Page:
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Cardiovascular-Kidney-Metabolic Syndrome, Newly Defined by the AHA


The American Heart Association has revealed a new cardiovascular disease risk calculator that includes heart failure, removes race, and incorporates cardiovascular-kidney-metabolic (CKM) health for the first time. Here's what to know about #CKM syndrome, from JAMA #MedicalNews.

Cardiovascular disease often occurs with kidney disease and metabolic diseases, including obesity and type 2 diabetes. And having more than 1 of these conditions multiplies health and mortality risks, particularly due to cardiovascular disease. An American Heart Association (AHA) presidential advisory recently published in Circulation newly defines the adverse interplay among these conditions as cardiovascular-kidney-metabolic (CKM) syndrome.

The advisory provides guidance on how to stage CKM syndrome in patients, predict its cardiovascular outcomes, and effectively manage, prevent, and even reverse it in both adults and children. Evidence is detailed in a separate scientific statement. Together, the publications provide a framework for holistically and equitably improving CKM health in the population, according to the advisory. They also lay the groundwork for a new cardiovascular disease risk calculator that will incorporate the concept of CKM health for the first time.

The Backstory

The advisory notes that the mutually reinforcing harmful relationships among metabolic diseases, chronic kidney disease, and cardiovascular disease are known. However, opinions have varied on how or to what degree these conditions together constitute a syndrome, which suggests a common underlying pathophysiology.

“There has been increasing interest in the interplay among these conditions, but there has not been a clear definition,” Chiadi E. Ndumele, MD, PhD, the advisory writing committee chair, said in an interview with JAMA. This has impaired treatment that addresses the entire CKM syndrome–risk spectrum, added Ndumele, who is an associate professor and director of obesity and cardiometabolic research at Johns Hopkins University.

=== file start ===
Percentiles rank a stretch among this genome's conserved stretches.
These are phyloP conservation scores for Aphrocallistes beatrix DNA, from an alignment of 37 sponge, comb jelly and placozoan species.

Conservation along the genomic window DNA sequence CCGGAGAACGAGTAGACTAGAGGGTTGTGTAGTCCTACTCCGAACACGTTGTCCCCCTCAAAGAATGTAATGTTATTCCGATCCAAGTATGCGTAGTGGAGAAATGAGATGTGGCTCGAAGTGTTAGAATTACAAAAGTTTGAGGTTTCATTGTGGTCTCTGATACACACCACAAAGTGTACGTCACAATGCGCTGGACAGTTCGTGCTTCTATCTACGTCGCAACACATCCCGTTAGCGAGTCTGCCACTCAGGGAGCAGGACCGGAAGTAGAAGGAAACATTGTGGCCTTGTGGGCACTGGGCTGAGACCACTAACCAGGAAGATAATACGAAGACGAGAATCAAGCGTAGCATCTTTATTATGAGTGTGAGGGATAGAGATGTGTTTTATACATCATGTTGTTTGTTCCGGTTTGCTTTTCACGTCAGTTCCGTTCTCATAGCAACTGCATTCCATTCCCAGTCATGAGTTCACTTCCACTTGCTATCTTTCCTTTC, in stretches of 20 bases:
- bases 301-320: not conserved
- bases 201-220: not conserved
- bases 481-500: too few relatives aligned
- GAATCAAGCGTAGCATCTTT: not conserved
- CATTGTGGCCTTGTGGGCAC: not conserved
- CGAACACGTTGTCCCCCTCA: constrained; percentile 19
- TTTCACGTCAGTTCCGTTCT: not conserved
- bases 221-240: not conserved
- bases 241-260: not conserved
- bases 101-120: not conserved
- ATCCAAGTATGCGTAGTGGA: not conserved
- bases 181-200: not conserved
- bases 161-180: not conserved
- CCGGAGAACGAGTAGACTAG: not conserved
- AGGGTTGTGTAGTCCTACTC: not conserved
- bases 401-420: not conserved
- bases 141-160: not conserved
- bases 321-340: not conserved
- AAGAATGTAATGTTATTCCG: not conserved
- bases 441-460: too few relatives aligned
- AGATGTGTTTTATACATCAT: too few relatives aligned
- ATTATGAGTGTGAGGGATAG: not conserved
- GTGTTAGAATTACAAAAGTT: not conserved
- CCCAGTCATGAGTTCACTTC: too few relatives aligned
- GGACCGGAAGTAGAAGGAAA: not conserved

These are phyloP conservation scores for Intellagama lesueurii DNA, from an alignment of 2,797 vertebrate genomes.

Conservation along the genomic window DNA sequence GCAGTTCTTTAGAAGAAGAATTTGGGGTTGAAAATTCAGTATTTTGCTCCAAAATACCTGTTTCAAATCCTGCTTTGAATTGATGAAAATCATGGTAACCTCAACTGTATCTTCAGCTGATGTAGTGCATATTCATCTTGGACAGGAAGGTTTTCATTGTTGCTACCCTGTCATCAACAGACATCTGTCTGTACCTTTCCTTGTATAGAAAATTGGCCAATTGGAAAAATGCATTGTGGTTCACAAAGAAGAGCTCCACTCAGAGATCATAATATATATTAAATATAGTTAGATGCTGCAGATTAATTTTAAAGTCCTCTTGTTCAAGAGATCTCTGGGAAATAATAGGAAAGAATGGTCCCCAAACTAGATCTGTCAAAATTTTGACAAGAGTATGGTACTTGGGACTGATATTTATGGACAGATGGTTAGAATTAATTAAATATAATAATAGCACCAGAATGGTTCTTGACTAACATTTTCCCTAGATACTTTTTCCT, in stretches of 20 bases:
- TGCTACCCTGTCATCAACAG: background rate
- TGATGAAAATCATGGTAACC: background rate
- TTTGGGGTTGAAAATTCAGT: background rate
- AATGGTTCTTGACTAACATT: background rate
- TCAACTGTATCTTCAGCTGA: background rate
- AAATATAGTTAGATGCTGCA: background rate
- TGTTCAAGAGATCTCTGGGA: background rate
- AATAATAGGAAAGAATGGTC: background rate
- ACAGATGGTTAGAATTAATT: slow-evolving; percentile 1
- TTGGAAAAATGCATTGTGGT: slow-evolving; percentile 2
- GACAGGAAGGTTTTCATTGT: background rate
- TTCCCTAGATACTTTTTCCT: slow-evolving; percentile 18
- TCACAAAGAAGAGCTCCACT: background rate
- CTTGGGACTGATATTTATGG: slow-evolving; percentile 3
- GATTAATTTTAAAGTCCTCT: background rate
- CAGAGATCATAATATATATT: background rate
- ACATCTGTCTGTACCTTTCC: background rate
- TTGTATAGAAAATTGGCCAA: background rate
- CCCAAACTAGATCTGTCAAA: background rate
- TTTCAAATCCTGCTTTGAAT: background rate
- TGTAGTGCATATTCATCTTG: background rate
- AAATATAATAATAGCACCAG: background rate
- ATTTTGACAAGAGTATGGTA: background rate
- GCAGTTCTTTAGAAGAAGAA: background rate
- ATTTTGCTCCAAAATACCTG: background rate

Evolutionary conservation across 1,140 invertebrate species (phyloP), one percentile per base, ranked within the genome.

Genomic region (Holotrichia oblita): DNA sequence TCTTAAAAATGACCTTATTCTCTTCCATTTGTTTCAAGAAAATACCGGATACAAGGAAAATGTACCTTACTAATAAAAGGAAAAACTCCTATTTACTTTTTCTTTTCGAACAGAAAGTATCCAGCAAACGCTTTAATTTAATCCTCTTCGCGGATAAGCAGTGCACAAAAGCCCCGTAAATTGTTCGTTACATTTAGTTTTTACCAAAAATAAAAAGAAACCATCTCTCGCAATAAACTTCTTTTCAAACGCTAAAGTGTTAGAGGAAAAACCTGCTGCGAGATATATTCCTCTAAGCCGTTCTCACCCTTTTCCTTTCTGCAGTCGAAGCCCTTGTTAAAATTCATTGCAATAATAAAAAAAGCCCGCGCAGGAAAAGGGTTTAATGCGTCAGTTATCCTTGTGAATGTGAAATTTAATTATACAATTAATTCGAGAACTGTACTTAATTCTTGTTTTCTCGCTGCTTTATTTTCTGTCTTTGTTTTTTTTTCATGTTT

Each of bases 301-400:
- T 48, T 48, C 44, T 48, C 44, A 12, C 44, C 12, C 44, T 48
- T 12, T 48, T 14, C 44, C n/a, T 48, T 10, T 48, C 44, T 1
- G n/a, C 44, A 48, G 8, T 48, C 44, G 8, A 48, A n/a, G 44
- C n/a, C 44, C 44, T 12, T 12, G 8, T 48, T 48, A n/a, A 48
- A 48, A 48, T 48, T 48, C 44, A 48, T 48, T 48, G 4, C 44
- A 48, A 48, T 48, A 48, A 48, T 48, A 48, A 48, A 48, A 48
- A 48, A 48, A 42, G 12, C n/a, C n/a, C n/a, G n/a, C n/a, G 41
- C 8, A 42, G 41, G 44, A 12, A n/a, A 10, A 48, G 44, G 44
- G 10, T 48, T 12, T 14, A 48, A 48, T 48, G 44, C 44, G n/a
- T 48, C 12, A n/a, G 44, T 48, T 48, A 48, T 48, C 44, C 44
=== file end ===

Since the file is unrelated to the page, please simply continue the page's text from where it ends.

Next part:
To address the high and increasing prevalence of poor CKM health, the AHA developed a consensus statement to clarify the definition of CKM syndrome and the tools to better detect, prevent, and manage it. They are included in the advisory and the scientific statement, which are the products of a multidisciplinary committee made up of 28 experts in cardiology, nephrology, endocrinology, primary care, and pediatrics.

The advisory attempts to bridge sometimes inconsistent specialty-specific recommendations, Ndumele said. “There was a lot of attention given to harmonization across current guidelines. Where there were gaps or a lack of clarity, we identified those areas and then tried to provide clarity wherever possible.”

Why This Matters

Metabolic diseases—such as obesity and type 2 diabetes—and chronic kidney disease can damage nearly every major organ system. In particular, they increase the risk of cardiovascular diseases including heart failure, atrial fibrillation, coronary artery disease, stroke, and peripheral artery disease, as well as the chance of premature death. Collectively, heart disease, stroke, kidney disease, and diabetes directly accounted for more than 1 million deaths in the US in 2021, or about 29%. Indeed, the increasing prevalence of CKM-related risks has slowed 5 decades of decline in cardiovascular disease mortality, the advisory notes. And excess weight and its downstream comorbidities directly and indirectly cost an estimated $1.7 trillion annually.

“There was a lot of urgency around addressing this challenge, and, at the same time, a growing array of therapeutic options for addressing it,” Ndumele said. “The clear public health challenge and growing clinical options make this very timely.”

What Is CKM Syndrome?

In lay terms, the advisory defines CKM syndrome as a health disorder due to connections among heart disease, kidney disease, diabetes, and obesity, leading to poor health outcomes. The syndrome increases the risk of development and progression of cardiovascular disease and includes both those at risk of and those with existing cardiovascular disease.

Adopting this definition helps clarify understanding of these adverse interactions and supports specific constructs for staging, screening, risk stratification, and prevention and treatment, Ndumele said. It also may help more effectively communicate metabolic health factors and their risks to patients in a nonjudgmental way, according to Ashish Sarraju, MD, a preventive cardiologist at the Cleveland Clinic, who was not involved in the advisory development.

How It’s Staged

The staging for CKM syndrome laid out in the advisory reflects its pathophysiology, risk factors, and opportunities for prevention and care: